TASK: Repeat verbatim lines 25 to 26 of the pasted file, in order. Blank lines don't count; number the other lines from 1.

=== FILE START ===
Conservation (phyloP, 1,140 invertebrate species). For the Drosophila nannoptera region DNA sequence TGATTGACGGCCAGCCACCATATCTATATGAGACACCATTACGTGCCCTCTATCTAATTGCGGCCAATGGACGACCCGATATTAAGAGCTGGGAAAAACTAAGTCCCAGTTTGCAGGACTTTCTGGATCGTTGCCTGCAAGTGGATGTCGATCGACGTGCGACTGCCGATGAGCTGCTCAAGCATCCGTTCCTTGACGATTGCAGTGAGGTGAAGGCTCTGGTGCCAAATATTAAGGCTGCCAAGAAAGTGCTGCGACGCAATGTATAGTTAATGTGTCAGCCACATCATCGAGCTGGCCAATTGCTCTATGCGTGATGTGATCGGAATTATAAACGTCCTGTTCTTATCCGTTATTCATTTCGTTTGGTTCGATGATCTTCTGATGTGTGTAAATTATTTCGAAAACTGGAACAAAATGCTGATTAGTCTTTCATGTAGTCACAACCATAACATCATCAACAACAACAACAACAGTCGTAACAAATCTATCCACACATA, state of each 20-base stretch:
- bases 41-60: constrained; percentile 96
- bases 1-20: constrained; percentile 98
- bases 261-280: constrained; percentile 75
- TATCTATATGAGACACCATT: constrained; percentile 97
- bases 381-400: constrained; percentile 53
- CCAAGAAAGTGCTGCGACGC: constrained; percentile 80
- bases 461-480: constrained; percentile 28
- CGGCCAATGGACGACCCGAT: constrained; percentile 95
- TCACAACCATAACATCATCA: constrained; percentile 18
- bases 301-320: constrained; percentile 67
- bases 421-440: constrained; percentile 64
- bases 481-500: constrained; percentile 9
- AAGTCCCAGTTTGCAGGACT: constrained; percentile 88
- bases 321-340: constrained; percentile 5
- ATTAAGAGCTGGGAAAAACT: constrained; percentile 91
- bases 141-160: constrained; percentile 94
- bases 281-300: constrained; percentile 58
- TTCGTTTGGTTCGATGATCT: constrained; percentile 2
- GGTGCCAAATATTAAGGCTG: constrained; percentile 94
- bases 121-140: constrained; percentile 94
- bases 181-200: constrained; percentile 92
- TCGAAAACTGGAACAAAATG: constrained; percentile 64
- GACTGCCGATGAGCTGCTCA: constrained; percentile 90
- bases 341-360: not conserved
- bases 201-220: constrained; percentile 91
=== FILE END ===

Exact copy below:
- bases 341-360: not conserved
- bases 201-220: constrained; percentile 91